The Gullah Geechee Cultural Heritage Corridor Commission announced recently that Victoria Smalls of St. Helena Island will be its next executive director.
Smalls (right) is a National Park Ranger with the Reconstruction Era National Historical Park in Beaufort, a public historian, educator, arts advocate, and cultural preservationist. She also serves as a maven for the S.C. Arts Commission program “The Art of Community: Rural SC,” helping her community reimagine itself through an arts lens.
Beginning July 26, she will lead the four-state National Heritage Area under the National Park Service that extends from North Carolina to Florida. A “rigorous national search process” was used to identify its new leadership.
“I am profoundly grateful for the opportunity to advance the great work of the commission, where I can serve the corridor in a focused capacity—as an advocate and connector—promoting the magnificent richness of the culture, sharing the beauty of the people, and helping to support and uplift our communities,” Smalls said.
Smalls served on the 13-member federal commission as a South Carolina commissioner from 2016-2020. She will return to lead the corridor with her extensive knowledge as a primary resource in the Gullah Geechee community, working in cultural education and development, across the corridor and internationally. The corridor’s mission is to create and build strategic alliances to strengthen the preservation and stimulation of Gullah Geechee people and communities within the global corridor.
The Gullah Geechee Cultural Heritage Corridor was established in 2006 by Congress to recognize and preserve the cultural treasures of Gullah Geechee people. Gullah Geechee people are direct descendants of enslaved people brought from primarily Africa’s rice-producing regions who were forced to work for almost two centuries on coastal plantations in North Carolina, South Carolina, Georgia and northern Florida. In 2013, the Secretary of the Interior and the National Park Service approved the Gullah Geechee Cultural Heritage Corridor Management Plan in an effort to support the recognition of important contributions made by Gullah Geechee people, their history, traditions and origins. Guiding the Corridor through its reauthorization process this year is an important first responsibility for the new executive director.
Dr. Dionne Hoskins-Brown of Savannah chairs the Commission and leaves the role of acting director as Smalls assumes leadership.
“I am absolutely ecstatic that we are able to place someone as capable as Ms. Smalls at the helm of our organization. She is eminently qualified, uniquely prepared, and profoundly representative of the community,” Hoskins-Brown said.
A lifelong member and descendent of the Gullah Geechee community, Smalls has emerged as one of the thriving voices in cultural preservation education.
Her professional work in Beaufort County in 2012 at the Historic Penn Center on St. Helena Island, one of the country’s first schools for formerly enslaved people. She then served for five years as the director of history, art, and culture and director of the York W. Bailey Museum. In 2019, Smalls returned to Penn Center to serve in various roles, including as a cultural, historical, and creative diplomat and providing leadership and strategic direction while articulating positive impacts of the Penn Center’s 159-year history to the public. She is as a commissioner with the South Carolina African American Heritage Commission, through which she assisted in identifying and promoting the preservation of historic sites, structures, buildings, and culture of the African American experience.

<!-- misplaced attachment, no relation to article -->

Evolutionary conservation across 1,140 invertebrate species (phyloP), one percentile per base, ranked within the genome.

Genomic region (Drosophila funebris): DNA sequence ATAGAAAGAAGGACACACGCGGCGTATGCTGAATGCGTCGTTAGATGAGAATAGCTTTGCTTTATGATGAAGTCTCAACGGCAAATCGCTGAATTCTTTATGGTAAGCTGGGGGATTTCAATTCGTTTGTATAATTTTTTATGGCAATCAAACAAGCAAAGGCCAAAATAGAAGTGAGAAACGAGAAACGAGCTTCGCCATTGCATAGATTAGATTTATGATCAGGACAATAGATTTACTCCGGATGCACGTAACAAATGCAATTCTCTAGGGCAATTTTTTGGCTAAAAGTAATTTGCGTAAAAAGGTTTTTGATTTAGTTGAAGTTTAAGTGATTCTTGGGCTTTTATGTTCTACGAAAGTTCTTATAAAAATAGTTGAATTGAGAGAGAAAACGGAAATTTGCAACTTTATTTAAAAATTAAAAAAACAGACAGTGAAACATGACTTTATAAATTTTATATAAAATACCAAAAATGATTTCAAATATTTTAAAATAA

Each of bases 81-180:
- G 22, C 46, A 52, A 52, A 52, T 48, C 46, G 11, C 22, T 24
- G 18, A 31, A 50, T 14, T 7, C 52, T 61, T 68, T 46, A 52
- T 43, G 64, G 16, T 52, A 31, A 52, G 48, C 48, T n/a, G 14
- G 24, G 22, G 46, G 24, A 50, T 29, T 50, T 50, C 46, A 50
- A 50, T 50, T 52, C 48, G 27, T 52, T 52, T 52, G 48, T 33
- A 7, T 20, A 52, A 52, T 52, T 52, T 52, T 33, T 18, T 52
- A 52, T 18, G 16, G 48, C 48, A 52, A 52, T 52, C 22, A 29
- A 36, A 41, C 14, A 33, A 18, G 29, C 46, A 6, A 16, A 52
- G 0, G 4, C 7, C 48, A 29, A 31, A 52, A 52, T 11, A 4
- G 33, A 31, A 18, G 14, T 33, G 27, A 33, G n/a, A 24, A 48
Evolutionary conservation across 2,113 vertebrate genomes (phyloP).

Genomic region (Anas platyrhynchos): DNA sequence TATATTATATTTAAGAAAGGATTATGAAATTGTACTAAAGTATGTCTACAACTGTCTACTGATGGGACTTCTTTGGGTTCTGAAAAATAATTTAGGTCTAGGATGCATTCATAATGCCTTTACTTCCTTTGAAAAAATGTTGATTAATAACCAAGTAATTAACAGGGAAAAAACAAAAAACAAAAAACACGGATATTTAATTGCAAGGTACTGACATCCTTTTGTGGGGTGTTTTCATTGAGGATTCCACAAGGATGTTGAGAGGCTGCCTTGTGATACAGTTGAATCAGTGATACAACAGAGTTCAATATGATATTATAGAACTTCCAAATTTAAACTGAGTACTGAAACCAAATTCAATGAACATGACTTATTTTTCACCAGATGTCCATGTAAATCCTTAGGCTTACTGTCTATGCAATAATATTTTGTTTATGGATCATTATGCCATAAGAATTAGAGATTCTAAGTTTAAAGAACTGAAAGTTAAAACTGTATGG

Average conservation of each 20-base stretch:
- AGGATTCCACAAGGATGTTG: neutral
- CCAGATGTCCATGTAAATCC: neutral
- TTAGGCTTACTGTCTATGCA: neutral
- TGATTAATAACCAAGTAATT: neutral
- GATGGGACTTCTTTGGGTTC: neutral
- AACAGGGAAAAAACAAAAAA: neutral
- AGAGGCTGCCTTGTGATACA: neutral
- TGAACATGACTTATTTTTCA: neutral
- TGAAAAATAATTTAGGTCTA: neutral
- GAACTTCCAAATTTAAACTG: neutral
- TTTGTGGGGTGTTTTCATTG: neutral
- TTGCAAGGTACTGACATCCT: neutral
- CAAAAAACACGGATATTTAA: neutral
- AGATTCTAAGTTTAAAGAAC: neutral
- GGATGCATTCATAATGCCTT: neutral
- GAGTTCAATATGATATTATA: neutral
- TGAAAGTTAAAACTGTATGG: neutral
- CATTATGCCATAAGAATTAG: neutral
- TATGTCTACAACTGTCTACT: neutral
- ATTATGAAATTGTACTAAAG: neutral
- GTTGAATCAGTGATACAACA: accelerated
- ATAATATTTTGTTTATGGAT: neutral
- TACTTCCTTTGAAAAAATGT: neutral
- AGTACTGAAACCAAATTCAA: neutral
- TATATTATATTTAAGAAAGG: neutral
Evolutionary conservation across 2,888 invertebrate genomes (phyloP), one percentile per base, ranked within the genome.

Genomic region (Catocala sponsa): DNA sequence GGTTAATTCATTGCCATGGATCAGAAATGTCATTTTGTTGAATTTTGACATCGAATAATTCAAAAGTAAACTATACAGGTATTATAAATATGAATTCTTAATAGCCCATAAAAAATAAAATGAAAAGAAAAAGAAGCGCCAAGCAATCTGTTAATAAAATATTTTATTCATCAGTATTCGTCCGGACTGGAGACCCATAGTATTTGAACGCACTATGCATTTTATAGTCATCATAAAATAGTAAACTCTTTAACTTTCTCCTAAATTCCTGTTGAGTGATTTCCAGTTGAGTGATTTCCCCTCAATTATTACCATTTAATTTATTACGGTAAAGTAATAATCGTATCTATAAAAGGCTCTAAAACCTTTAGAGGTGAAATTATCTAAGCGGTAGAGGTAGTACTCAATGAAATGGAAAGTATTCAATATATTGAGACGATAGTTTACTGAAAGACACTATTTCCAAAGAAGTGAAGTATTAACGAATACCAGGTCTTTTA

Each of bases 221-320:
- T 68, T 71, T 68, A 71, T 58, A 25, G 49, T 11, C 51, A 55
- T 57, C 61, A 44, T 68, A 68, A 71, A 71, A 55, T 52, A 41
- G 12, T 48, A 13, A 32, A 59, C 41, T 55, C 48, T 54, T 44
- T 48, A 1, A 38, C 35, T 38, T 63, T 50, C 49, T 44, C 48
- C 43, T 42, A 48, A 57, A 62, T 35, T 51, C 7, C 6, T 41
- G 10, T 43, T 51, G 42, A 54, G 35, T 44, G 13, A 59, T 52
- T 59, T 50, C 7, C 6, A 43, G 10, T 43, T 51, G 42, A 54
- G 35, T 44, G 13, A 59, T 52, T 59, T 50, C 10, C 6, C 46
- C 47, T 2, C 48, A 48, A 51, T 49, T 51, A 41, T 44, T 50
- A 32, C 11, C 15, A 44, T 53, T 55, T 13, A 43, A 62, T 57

Smalls is also a Riley Fellow with Furman University’s Riley Institute’s Diversity Leaders Initiative, which helps leverage diversity to improve organizational outcomes and drive social and economic progress in South Carolina.
Smalls has additional experience serving with partnering organizations and commissioned boards that align with the mission of the commission, including:
- the International African American Museum (IAAM) as program manager,
- as a cultural consultant for the Joyner Institute for Gullah and African Diaspora Studies at Coastal Carolina University,
- and most recently with the National Park Service (NPS) as a park ranger at the Reconstruction Era National Historical Park in Beaufort that educates the public on the Reconstruction Era (1861-1900), the historic period in which the U.S. grappled with how to integrate millions of newly freed African Americans into social, political, economic, and labor systems.
In the latter role, she provided education and interpretation at historic sites to diverse visitors, conducted presentations for secondary and higher education audiences, conducted relevant research, and served as the liaison between affiliated networks.